Dominic Andrew Hendricks of the Lions celebrates his 100th run during the CSA 4-Day 2020/21 match between Imperial Lions and Knights at the Wanderers Stadium, Johannesburg on the 26 November 2020. Photo: Muzi Ntombela/BackpagePix
Dominic Andrew Hendricks of the Lions celebrates his 100th run during the CSA 4-Day 2020/21 match between Imperial Lions and Knights at the Wanderers Stadium, Johannesburg on the 26 November 2020. Photo: Muzi Ntombela/BackpagePix

Underrated centurion Dom Hendricks going through his paces to the next level

By Stuart Hess Time of article published Nov 27, 2020

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JOHANNESBURG - The phrase ‘underrated’ cropped up often on commentary when Dominic Hendricks came onto the screen during the Lions’ win against the Knights at the Wanderers this week.

The stand-in Lions captain, has been ‘underrated,’ for a good few seasons, and even in recent summers, as he’s churned out the runs, he’s remained ‘underrated.’ But the runs keep coming, whether in the 50-over competition or the four-day series, and surely the point will be reached when the left-hander can be ‘underrated,’ no more.

Hendricks isn’t flashy, and while possessed of some stylish strokeplay, his shotmaking doesn’t take the breath away like his right-handed namesake Reeza. But Dominic keeps scoring runs and this season, just three matches into the domestic summer, he is one of just two players - the other being Aiden Markram - to have made two centuries. Both of Markram’s hundreds came in the match against the Warriors this week, when he virtually fought a lone hand with the bat for the Titans.

Hendricks’ two hundreds came in very different circumstances and illustrate a player that is able to adjust his game to the rhythms of the match he is playing and the needs of his team.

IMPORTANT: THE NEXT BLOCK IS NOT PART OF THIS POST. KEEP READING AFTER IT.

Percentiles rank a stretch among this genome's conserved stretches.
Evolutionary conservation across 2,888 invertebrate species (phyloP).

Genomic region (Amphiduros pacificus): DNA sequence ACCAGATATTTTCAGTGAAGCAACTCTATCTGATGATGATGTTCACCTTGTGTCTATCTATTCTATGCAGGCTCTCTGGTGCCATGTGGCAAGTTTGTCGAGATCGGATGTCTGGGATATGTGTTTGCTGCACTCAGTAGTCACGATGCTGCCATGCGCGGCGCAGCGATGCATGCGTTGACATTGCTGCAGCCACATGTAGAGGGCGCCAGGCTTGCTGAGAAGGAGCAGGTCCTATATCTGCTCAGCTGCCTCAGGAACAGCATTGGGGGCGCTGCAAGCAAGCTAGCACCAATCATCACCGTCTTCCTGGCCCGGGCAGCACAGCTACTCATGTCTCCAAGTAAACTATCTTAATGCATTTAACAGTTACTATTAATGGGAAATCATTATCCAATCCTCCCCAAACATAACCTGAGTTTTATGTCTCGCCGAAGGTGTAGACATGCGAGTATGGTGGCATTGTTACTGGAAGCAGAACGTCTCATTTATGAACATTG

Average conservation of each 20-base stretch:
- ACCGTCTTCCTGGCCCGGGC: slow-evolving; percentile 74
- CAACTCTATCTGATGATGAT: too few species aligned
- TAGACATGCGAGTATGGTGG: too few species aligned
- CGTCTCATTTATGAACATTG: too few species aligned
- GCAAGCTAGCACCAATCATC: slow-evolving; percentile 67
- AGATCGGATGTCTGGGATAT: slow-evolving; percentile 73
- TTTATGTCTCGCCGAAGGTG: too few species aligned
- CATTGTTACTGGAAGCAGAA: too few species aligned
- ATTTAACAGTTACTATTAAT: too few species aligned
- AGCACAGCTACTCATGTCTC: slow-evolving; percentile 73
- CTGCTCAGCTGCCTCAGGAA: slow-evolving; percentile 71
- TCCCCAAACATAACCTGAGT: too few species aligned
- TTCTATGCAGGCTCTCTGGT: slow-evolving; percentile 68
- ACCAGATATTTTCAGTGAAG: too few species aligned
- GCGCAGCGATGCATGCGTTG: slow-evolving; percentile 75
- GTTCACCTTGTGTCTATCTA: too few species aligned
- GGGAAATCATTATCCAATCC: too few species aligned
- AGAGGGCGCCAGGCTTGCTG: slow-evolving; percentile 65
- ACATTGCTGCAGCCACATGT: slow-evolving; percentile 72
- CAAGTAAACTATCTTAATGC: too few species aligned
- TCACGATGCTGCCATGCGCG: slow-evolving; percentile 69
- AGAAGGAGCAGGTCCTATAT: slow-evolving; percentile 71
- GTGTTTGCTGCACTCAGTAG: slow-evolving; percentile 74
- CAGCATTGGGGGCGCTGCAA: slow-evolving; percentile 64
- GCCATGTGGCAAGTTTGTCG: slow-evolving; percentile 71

His first hundred of the season, a score of 130 out of a Lions first innings total of 324 against the Cape Cobras, was a gritty effort, taking him over five hours, on a lively Wanderers pitch under mostly overcast skies. It's the type of innings that many associate with Hendricks.

His second, as part of a record setting, match winning opening partnership of 256 with Josh Richards against the Knights, was more free-flowing and he showed greater intent.

It was a special innings for him for a number of reasons; his team won - a vital match given they’d lost in the first week and then drawn against the Cobras when they felt they should have won - he batted well, but also the role he played in helping 21 year old Richards, a precocious talent, with a bright future.

“I got the sense that when (the Knights) came out to bowl in the second innings, that they felt we would just roll over like we did in the first innings. It didn’t happen, they tried too hard to get us out and didn’t land enough balls in the right areas. After the first two or three overs, they tried even harder and harder, and they bowled worse and worse and we were quick to jump onto that,” said Hendricks.

“I kept telling Josh, ‘these guys are down, we need to stay on top here because as soon as we give them an ‘in’ in the game, they could pounce on it and the game could potentially change.'"